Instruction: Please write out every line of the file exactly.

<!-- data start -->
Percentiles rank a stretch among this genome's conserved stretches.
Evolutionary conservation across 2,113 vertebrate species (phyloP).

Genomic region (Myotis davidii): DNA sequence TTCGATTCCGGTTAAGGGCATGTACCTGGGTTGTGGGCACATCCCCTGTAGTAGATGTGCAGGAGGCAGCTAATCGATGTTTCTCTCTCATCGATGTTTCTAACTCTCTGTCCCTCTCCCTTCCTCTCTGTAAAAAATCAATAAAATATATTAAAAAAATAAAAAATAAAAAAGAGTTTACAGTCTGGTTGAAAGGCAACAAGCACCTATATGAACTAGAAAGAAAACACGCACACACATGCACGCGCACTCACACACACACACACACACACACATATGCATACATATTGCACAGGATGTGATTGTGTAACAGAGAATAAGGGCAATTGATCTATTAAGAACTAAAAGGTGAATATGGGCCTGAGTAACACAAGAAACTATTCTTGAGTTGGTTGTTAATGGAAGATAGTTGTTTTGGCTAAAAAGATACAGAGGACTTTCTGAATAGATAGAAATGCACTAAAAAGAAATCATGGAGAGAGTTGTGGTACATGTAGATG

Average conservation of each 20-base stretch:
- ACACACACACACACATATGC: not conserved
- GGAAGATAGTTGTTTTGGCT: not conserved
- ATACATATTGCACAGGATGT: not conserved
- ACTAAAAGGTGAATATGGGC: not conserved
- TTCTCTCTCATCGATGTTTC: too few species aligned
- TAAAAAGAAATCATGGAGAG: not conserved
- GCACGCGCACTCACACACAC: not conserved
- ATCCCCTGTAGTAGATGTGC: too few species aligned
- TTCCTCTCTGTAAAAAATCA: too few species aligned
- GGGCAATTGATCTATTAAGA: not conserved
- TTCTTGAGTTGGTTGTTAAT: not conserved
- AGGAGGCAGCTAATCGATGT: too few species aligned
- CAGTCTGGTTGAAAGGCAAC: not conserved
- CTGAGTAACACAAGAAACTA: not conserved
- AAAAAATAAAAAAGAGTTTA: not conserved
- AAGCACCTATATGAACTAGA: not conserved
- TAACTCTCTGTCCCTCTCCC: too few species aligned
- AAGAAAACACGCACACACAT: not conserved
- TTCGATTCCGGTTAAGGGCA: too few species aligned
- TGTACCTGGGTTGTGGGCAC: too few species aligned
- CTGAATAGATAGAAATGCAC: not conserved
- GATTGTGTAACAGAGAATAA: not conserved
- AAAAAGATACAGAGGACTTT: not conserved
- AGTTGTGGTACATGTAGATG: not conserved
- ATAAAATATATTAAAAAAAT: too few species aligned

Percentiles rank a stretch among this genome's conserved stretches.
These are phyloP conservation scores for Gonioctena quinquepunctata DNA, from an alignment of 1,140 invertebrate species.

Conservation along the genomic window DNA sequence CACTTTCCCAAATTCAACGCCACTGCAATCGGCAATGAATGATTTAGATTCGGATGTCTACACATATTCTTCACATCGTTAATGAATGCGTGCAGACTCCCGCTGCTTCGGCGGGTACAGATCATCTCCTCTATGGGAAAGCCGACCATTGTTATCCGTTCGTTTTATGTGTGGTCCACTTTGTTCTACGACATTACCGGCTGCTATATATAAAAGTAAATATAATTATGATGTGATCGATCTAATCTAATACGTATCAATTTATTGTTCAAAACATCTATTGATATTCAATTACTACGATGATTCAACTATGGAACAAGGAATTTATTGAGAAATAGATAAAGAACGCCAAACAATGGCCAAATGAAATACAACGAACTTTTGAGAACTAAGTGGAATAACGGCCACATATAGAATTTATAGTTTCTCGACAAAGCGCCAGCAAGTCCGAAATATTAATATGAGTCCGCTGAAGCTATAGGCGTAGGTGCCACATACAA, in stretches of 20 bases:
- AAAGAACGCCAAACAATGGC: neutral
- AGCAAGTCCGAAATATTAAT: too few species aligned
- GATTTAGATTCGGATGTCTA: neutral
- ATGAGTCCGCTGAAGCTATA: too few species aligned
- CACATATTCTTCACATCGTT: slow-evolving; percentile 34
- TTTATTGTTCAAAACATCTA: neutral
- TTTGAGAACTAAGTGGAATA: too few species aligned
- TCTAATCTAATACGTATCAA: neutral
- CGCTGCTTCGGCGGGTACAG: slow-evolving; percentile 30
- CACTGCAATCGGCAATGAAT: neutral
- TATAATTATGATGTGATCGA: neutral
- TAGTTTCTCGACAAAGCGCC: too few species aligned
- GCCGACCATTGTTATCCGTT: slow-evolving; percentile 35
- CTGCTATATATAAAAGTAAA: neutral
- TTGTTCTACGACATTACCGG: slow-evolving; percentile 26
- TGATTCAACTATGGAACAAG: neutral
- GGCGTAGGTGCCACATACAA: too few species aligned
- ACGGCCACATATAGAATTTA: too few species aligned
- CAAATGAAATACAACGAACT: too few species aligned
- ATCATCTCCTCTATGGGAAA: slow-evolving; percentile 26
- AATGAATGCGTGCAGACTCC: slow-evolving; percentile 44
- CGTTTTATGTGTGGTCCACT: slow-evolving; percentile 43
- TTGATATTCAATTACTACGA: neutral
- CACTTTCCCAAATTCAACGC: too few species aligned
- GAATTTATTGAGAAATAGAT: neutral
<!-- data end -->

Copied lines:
Percentiles rank a stretch among this genome's conserved stretches.
Evolutionary conservation across 2,113 vertebrate species (phyloP).

Genomic region (Myotis davidii): DNA sequence TTCGATTCCGGTTAAGGGCATGTACCTGGGTTGTGGGCACATCCCCTGTAGTAGATGTGCAGGAGGCAGCTAATCGATGTTTCTCTCTCATCGATGTTTCTAACTCTCTGTCCCTCTCCCTTCCTCTCTGTAAAAAATCAATAAAATATATTAAAAAAATAAAAAATAAAAAAGAGTTTACAGTCTGGTTGAAAGGCAACAAGCACCTATATGAACTAGAAAGAAAACACGCACACACATGCACGCGCACTCACACACACACACACACACACACATATGCATACATATTGCACAGGATGTGATTGTGTAACAGAGAATAAGGGCAATTGATCTATTAAGAACTAAAAGGTGAATATGGGCCTGAGTAACACAAGAAACTATTCTTGAGTTGGTTGTTAATGGAAGATAGTTGTTTTGGCTAAAAAGATACAGAGGACTTTCTGAATAGATAGAAATGCACTAAAAAGAAATCATGGAGAGAGTTGTGGTACATGTAGATG

Average conservation of each 20-base stretch:
- ACACACACACACACATATGC: not conserved
- GGAAGATAGTTGTTTTGGCT: not conserved
- ATACATATTGCACAGGATGT: not conserved
- ACTAAAAGGTGAATATGGGC: not conserved
- TTCTCTCTCATCGATGTTTC: too few species aligned
- TAAAAAGAAATCATGGAGAG: not conserved
- GCACGCGCACTCACACACAC: not conserved
- ATCCCCTGTAGTAGATGTGC: too few species aligned
- TTCCTCTCTGTAAAAAATCA: too few species aligned
- GGGCAATTGATCTATTAAGA: not conserved
- TTCTTGAGTTGGTTGTTAAT: not conserved
- AGGAGGCAGCTAATCGATGT: too few species aligned
- CAGTCTGGTTGAAAGGCAAC: not conserved
- CTGAGTAACACAAGAAACTA: not conserved
- AAAAAATAAAAAAGAGTTTA: not conserved
- AAGCACCTATATGAACTAGA: not conserved
- TAACTCTCTGTCCCTCTCCC: too few species aligned
- AAGAAAACACGCACACACAT: not conserved
- TTCGATTCCGGTTAAGGGCA: too few species aligned
- TGTACCTGGGTTGTGGGCAC: too few species aligned
- CTGAATAGATAGAAATGCAC: not conserved
- GATTGTGTAACAGAGAATAA: not conserved
- AAAAAGATACAGAGGACTTT: not conserved
- AGTTGTGGTACATGTAGATG: not conserved
- ATAAAATATATTAAAAAAAT: too few species aligned

Percentiles rank a stretch among this genome's conserved stretches.
These are phyloP conservation scores for Gonioctena quinquepunctata DNA, from an alignment of 1,140 invertebrate species.

Conservation along the genomic window DNA sequence CACTTTCCCAAATTCAACGCCACTGCAATCGGCAATGAATGATTTAGATTCGGATGTCTACACATATTCTTCACATCGTTAATGAATGCGTGCAGACTCCCGCTGCTTCGGCGGGTACAGATCATCTCCTCTATGGGAAAGCCGACCATTGTTATCCGTTCGTTTTATGTGTGGTCCACTTTGTTCTACGACATTACCGGCTGCTATATATAAAAGTAAATATAATTATGATGTGATCGATCTAATCTAATACGTATCAATTTATTGTTCAAAACATCTATTGATATTCAATTACTACGATGATTCAACTATGGAACAAGGAATTTATTGAGAAATAGATAAAGAACGCCAAACAATGGCCAAATGAAATACAACGAACTTTTGAGAACTAAGTGGAATAACGGCCACATATAGAATTTATAGTTTCTCGACAAAGCGCCAGCAAGTCCGAAATATTAATATGAGTCCGCTGAAGCTATAGGCGTAGGTGCCACATACAA, in stretches of 20 bases:
- AAAGAACGCCAAACAATGGC: neutral
- AGCAAGTCCGAAATATTAAT: too few species aligned
- GATTTAGATTCGGATGTCTA: neutral
- ATGAGTCCGCTGAAGCTATA: too few species aligned
- CACATATTCTTCACATCGTT: slow-evolving; percentile 34
- TTTATTGTTCAAAACATCTA: neutral
- TTTGAGAACTAAGTGGAATA: too few species aligned
- TCTAATCTAATACGTATCAA: neutral
- CGCTGCTTCGGCGGGTACAG: slow-evolving; percentile 30
- CACTGCAATCGGCAATGAAT: neutral
- TATAATTATGATGTGATCGA: neutral
- TAGTTTCTCGACAAAGCGCC: too few species aligned
- GCCGACCATTGTTATCCGTT: slow-evolving; percentile 35
- CTGCTATATATAAAAGTAAA: neutral
- TTGTTCTACGACATTACCGG: slow-evolving; percentile 26
- TGATTCAACTATGGAACAAG: neutral
- GGCGTAGGTGCCACATACAA: too few species aligned
- ACGGCCACATATAGAATTTA: too few species aligned
- CAAATGAAATACAACGAACT: too few species aligned
- ATCATCTCCTCTATGGGAAA: slow-evolving; percentile 26
- AATGAATGCGTGCAGACTCC: slow-evolving; percentile 44
- CGTTTTATGTGTGGTCCACT: slow-evolving; percentile 43
- TTGATATTCAATTACTACGA: neutral
- CACTTTCCCAAATTCAACGC: too few species aligned
- GAATTTATTGAGAAATAGAT: neutral